The colonization of the far-flung region of the Pacific known as Remote Oceania, which occurred some 3,400 years ago, represents one of the most ambitious and expansive population dispersals in human history.
Seafaring settlers traveled hundreds — even thousands — of miles, navigating by stars and overcoming ocean currents and difficult weather for months to arrive in a region that includes present-day Tonga, Samoa, Hawaii, Micronesia and Fiji.
Now research by a team that includes Scott Fitzpatrick, a professor in the UO Department of Anthropology, provides insights into how these early travelers came to populate one of the most remote regions on Earth.
“Where did these people come from? How did they get to these really remote places, and what were the factors, culturally, technologically and politically that led to these population dispersals?” Fitzpatrick said. “These are really big questions for Pacific archaeology and other related disciplines.”
Fitzpatrick and his team, which includes Ohio State University geographer Alvaro Montenegro and University of Calgary archaeologist Richard Callaghan, offer some potential answers in a paper published Oct. 24 in the online early edition of the Proceedings of the National Academy of Sciences.
The paper, “Using Seafaring Simulations and ‘Shortest Hop’ Trajectories to Model the Prehistoric Colonization of Remote Oceania,” details the team’s use of computer simulations and climatic data to analyze ocean routes across the Pacific. The simulations take into account high-resolution data for winds, ocean currents, land distribution and precipitation.
“We synthesized a lot of new climatic data and ran a lot of new simulations that are exciting in terms of highlighting and pinpointing where some of these prehistoric populations might have come from,” Fitzpatrick said. “The simulation can assess, at any point in time, if somebody left point A, where would they end up if they drifted? We can also model directed voyages. If somebody knew where they were going, how long would it take them to get there?”
Fitzpatrick and his colleagues used their simulations to identify most likely ports of departure for the settlers of five major regions in Remote Oceania. To account for course variations due to wind and currents, the team created shortest-hop trajectories to assess the likely paths of least resistance. This technique factors in the role that distance and remoteness may have played in facilitating voyaging from one island to another and can include changes in sea level at different points in time that may have made these trips easier or harder.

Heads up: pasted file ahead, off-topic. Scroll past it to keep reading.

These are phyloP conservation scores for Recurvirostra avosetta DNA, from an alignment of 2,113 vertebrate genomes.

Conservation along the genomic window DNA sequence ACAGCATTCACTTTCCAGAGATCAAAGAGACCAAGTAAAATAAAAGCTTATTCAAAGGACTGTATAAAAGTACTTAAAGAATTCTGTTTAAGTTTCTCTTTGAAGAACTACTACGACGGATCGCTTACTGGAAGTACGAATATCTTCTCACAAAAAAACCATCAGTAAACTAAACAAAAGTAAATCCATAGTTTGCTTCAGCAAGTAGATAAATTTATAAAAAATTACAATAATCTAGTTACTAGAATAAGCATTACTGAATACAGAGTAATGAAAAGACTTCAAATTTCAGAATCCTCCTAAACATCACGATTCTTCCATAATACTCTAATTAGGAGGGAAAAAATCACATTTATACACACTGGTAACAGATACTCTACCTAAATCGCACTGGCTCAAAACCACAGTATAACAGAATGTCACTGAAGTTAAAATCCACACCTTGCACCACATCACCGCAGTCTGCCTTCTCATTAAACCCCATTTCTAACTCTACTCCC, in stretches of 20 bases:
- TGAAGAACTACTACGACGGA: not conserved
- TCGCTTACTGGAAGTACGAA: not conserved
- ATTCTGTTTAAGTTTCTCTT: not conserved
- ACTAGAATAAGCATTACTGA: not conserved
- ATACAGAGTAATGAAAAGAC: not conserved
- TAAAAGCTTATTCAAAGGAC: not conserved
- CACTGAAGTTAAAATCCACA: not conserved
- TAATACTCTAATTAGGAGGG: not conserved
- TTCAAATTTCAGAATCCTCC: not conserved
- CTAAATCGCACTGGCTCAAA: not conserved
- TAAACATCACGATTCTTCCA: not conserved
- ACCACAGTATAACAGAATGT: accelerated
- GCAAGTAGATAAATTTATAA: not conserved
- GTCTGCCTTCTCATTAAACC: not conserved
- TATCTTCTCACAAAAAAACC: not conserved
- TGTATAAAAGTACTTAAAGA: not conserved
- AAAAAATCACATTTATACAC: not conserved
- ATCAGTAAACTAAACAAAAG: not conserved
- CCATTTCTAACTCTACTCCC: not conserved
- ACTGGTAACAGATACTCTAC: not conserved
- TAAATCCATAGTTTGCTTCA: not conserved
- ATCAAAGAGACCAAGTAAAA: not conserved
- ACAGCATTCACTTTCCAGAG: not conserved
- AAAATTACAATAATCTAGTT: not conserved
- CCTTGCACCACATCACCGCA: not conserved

Seafaring models have been developed and used by other researchers in the past, Fitzpatrick said, but they weren’t able to fully harness the high-resolution satellite data sets that have only recently been made available to scientists.
The research team’s simulations include El Nino Southern Oscillation patterns, which settlers most likely knew about and used to their advantage, Fitzpatrick said. Archaeological records reflect El Nino occurrences, which typically happen every three to seven years and can be seen in evidence marking droughts and fires. Because winds and associated precipitation shift from westerly to easterly during El Nino years, settlers would have found travel toward Remote Oceania more favorable when the pattern was occurring and may have timed their departures accordingly.
“What Pacific scholars have long surmised but never really been able to establish very well is that, through time, Pacific Islanders should have developed a great deal of knowledge of different climactic variations, different oscillations of wind and changes in environments that would have influenced their survivability and their abilities to go to certain places,” Fitzpatrick said.
The analysis provides insights about the origins of the early seafarers. The settlers of western Micronesia probably came from near the Maluku Islands, also known as the Spice Islands. Some of the team’s findings challenge current archaeological theories, while other data support existing lines of evidence. The research suggests Samoa was the most likely staging area for colonizing East Polynesia. It also indicates that Hawaii and New Zealand may have been settled from the Marquesas or Society Islands. Easter Island may have been settled from the Marquesas or Mangareva.
The new paper also highlights areas worthy of further research. It suggests that Samoa may have been an epicenter for colonization and challenges data that suggests the Philippines as a potential point of departure for the settlement of Micronesia.
The three team members brought complementary expertise to the study. Fitzpatrick contributed his knowledge of the archaeology of island and coastal regions in the Pacific and the Caribbean. Montenegro, the paper’s lead author, is a geographer and climatologist. Callaghan is an archaeologist specializing in seafaring simulations.
A question that may never be resolved is why seafaring settlers traveled such immense distances. Although evidence exists that some settlers were motivated by a desire to obtain new resources such as basalt or obsidian for making stone tools, Fitzpatrick said, there’s no easy way to explain the leap of faith it would take to set off on a colonizing mission of 400 to 2,500 miles.
“What drove the movement? That’s the big question," he said. "Was it political? Was it a result of population pressure? There were probably multiple reasons why people decided to leave one place and go to another.”
—By Lewis Taylor, University Communications